Thousands of Universal Credit claimants will be informed ahead of Christmas that their benefits are to be capped in the new year.
The cap could leave thousands of struggling families and individuals worse off by hundreds of pounds a month, and risks pushing some into destitution.
Many people who lost their jobs earlier this year and haven't been able to find work since will be informed next month by the Department for Work and Pensions that their payments will be cut unless they find work.
Average loss of £250 a month
If capped, the losses will average around £250 per month from January. For those in higher-cost areas like London, the losses will be even greater.
The anticipated surge in benefit caps comes after a nine month "grace period" in which some claimants were protected from a cap at the start of the pandemic.
For people who claimed in April, a further surge in benefits caps is expected at the end of January, when their "grace period" ends.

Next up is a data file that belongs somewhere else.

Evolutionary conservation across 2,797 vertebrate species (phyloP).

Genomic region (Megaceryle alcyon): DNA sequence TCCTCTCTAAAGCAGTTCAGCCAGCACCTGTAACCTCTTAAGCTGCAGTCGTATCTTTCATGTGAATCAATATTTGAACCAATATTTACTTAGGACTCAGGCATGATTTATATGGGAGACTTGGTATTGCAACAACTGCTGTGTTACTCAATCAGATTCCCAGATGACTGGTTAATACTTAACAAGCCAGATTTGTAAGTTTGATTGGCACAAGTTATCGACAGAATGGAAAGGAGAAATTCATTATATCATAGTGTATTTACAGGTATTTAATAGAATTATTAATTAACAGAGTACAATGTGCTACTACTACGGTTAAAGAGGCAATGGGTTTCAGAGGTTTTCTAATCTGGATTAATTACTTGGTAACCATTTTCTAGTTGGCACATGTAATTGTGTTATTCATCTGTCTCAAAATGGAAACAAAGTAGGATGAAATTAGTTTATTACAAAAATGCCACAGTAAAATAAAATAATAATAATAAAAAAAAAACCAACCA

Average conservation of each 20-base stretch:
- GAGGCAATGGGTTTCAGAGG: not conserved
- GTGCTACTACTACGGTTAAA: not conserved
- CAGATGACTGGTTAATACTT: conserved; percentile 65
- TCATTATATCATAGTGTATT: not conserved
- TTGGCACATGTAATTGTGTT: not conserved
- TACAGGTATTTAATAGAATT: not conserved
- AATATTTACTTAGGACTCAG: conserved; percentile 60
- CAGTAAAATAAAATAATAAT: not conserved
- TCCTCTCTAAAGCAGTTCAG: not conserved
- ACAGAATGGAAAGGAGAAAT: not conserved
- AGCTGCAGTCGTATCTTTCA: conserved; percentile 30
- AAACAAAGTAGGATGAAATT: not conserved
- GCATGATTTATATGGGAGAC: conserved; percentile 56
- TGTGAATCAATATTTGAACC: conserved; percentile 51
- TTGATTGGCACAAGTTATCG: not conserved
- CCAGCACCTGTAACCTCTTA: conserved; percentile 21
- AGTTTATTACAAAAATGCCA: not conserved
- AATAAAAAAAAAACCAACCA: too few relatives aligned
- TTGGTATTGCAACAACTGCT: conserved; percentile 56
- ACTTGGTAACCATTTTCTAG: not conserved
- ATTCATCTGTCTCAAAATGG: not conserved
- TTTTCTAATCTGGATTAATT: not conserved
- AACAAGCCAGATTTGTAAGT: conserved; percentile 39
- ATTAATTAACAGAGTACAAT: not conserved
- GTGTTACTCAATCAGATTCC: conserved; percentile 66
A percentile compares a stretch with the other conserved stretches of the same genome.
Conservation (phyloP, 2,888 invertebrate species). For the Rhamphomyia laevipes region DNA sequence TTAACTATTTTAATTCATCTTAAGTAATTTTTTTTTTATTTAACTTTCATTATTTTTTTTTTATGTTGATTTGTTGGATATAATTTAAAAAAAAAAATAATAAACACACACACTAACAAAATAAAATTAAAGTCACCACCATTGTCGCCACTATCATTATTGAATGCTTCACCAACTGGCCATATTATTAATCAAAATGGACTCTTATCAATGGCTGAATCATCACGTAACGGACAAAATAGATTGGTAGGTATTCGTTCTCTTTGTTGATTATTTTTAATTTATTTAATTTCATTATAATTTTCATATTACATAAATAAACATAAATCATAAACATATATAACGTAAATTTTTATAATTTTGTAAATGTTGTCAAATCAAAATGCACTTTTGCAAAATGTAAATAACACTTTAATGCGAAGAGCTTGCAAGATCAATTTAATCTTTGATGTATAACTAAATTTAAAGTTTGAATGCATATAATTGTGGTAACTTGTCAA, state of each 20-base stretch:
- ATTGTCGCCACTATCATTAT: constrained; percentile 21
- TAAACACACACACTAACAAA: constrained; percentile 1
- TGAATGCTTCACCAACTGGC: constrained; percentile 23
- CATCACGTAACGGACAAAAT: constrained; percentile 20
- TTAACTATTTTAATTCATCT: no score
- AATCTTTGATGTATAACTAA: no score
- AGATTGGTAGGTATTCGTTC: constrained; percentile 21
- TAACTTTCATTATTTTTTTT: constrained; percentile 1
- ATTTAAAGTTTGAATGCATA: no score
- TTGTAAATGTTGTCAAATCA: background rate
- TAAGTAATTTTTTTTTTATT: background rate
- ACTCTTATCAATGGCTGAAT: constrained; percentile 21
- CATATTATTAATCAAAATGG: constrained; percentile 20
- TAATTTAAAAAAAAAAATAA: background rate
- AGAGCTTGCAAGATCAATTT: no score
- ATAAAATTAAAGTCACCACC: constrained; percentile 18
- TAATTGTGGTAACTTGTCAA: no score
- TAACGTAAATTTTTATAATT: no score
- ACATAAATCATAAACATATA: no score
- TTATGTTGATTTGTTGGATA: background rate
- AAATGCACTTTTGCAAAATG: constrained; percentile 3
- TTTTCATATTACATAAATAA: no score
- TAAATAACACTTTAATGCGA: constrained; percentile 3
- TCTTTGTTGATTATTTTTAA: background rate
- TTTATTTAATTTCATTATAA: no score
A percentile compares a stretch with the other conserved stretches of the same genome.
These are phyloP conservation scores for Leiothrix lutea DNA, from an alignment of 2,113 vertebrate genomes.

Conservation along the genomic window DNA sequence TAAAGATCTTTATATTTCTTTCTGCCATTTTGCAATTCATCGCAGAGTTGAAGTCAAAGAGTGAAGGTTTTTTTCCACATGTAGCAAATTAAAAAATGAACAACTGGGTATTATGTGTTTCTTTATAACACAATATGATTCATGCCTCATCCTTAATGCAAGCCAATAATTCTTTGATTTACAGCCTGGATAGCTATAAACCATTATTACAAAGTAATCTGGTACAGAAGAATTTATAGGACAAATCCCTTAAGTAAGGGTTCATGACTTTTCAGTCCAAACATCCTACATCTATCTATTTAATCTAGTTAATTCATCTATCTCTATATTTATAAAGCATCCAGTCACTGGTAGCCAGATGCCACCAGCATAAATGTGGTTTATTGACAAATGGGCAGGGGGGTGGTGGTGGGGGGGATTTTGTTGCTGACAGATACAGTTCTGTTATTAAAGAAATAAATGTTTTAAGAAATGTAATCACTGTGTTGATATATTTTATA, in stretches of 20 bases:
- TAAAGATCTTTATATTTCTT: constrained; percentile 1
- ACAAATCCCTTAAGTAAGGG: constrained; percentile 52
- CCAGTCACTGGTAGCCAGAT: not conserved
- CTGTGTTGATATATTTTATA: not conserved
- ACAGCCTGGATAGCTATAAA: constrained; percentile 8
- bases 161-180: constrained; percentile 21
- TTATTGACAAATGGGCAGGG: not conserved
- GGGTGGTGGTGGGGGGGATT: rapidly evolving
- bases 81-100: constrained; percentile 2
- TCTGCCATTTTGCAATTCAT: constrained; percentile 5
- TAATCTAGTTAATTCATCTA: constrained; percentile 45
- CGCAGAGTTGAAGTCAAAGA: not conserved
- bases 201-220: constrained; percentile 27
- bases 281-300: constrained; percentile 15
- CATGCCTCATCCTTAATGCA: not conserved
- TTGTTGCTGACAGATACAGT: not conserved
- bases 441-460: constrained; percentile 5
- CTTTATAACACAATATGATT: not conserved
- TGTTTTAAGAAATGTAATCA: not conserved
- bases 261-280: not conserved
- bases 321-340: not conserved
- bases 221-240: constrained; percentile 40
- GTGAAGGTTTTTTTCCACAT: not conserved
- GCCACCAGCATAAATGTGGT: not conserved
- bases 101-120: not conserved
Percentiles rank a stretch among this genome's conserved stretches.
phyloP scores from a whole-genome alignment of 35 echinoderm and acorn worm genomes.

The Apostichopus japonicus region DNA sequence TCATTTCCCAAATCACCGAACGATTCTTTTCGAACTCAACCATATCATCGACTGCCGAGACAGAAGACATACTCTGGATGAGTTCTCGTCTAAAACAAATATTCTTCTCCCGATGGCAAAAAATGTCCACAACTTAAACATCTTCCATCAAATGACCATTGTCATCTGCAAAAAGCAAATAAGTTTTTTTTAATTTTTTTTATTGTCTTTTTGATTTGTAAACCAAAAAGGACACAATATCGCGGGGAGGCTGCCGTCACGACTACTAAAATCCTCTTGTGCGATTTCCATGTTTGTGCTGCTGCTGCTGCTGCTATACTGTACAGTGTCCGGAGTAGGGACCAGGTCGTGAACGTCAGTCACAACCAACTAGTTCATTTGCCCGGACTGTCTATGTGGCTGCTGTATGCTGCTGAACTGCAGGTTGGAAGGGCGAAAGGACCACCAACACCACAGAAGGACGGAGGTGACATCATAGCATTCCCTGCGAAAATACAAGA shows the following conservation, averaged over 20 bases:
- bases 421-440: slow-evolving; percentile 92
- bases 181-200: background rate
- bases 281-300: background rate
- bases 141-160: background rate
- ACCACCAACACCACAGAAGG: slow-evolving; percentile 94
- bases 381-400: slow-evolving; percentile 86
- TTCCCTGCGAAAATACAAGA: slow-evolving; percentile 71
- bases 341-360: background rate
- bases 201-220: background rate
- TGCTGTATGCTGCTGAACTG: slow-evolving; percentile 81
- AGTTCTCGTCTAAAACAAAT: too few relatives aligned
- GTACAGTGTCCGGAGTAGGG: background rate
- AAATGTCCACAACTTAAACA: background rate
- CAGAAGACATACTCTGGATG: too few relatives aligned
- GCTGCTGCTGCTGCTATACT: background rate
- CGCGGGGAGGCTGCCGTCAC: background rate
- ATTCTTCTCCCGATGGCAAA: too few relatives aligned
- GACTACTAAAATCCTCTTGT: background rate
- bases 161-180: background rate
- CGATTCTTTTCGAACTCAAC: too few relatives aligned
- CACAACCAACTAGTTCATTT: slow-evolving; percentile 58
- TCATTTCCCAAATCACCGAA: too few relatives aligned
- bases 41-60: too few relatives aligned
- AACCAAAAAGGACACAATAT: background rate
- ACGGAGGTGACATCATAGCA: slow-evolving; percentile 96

Figures published last week showed that 170,000 British households - most with children - had their benefits capped in April, with more than 40 per cent of these households including children under five.
Separate research suggested that the financial shock of this cap increased the risks of poor mental health among claimants.
Cap 'undermines wellbeing'
The study by the London School of Economics said: “[The cap] may actually push people further away from the labour market because it undermines their wellbeing.”
Housing charity Shelter has urged government minsters to scrap the planned cap. The charity's chief executive Polly Neate commented: “It limits families’ basic incomes to the point where parents have to choose between paying their rent or feeding their children. And too many get to the point where they have no choice, and homelessness becomes unavoidable."
Benefits caps - limiting the total amount of benefit people can receive - were first introduced in 2013 as an "incentive" for jobless people to find work. It has since been made even less generous, in spite of evidence that those who had their benefits capped were actually less likely to find work.